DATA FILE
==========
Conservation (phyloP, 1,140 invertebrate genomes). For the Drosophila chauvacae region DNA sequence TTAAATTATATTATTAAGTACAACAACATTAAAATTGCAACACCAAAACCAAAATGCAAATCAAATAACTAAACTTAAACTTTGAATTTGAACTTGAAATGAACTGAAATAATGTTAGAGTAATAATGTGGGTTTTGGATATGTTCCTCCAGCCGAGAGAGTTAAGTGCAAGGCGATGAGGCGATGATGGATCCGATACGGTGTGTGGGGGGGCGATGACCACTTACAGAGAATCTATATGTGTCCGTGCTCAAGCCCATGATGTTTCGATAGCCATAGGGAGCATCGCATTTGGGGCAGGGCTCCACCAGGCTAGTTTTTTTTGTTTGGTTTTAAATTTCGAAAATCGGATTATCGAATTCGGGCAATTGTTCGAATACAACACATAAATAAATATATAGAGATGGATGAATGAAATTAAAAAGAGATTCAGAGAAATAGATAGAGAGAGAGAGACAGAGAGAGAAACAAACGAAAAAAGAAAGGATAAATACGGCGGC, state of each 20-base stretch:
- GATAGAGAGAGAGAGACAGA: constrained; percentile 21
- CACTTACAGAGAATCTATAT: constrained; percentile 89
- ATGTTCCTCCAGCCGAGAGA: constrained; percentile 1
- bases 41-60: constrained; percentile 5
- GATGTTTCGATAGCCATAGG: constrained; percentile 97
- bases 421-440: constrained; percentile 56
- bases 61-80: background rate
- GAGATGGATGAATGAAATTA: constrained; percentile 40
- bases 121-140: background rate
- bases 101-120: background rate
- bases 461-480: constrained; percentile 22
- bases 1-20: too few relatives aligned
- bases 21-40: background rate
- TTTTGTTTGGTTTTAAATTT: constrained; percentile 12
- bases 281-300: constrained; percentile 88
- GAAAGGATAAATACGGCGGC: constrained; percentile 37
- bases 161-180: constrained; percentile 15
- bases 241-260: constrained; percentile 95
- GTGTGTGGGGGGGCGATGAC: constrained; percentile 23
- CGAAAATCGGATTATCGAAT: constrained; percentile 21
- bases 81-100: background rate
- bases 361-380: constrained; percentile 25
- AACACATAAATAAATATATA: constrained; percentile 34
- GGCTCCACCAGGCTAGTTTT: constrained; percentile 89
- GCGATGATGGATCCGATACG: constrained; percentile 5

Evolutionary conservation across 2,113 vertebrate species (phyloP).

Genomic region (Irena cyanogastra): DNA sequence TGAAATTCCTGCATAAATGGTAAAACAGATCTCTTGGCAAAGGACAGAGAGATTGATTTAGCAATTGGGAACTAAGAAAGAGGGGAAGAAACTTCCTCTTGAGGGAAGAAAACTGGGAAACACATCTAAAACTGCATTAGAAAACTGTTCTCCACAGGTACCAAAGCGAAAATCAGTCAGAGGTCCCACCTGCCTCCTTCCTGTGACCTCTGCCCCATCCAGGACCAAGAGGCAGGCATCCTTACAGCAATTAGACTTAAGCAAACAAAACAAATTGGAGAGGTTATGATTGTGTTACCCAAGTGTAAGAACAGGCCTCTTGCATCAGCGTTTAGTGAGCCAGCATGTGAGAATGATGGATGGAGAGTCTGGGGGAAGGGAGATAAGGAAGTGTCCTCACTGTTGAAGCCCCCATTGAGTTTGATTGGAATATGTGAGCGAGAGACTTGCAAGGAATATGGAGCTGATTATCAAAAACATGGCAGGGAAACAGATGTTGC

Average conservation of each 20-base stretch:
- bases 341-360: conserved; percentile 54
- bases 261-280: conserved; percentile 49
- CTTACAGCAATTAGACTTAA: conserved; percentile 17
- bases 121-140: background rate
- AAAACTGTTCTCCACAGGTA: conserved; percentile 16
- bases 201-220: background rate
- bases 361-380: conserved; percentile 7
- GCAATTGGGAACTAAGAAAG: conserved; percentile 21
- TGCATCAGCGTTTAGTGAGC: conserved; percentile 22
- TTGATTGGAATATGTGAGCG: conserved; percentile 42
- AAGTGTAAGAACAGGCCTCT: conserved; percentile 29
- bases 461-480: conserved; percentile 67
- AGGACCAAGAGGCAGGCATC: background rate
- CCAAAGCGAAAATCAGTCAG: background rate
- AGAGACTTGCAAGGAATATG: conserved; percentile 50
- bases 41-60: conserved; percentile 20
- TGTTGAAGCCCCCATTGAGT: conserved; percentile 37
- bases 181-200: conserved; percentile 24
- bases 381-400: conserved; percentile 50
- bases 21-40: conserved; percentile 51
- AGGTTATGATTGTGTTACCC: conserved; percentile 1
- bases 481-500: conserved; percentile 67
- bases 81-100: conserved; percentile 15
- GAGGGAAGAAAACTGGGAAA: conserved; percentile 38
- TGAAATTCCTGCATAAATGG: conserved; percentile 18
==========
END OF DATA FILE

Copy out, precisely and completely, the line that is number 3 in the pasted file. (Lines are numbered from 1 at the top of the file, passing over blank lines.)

- CACTTACAGAGAATCTATAT: constrained; percentile 89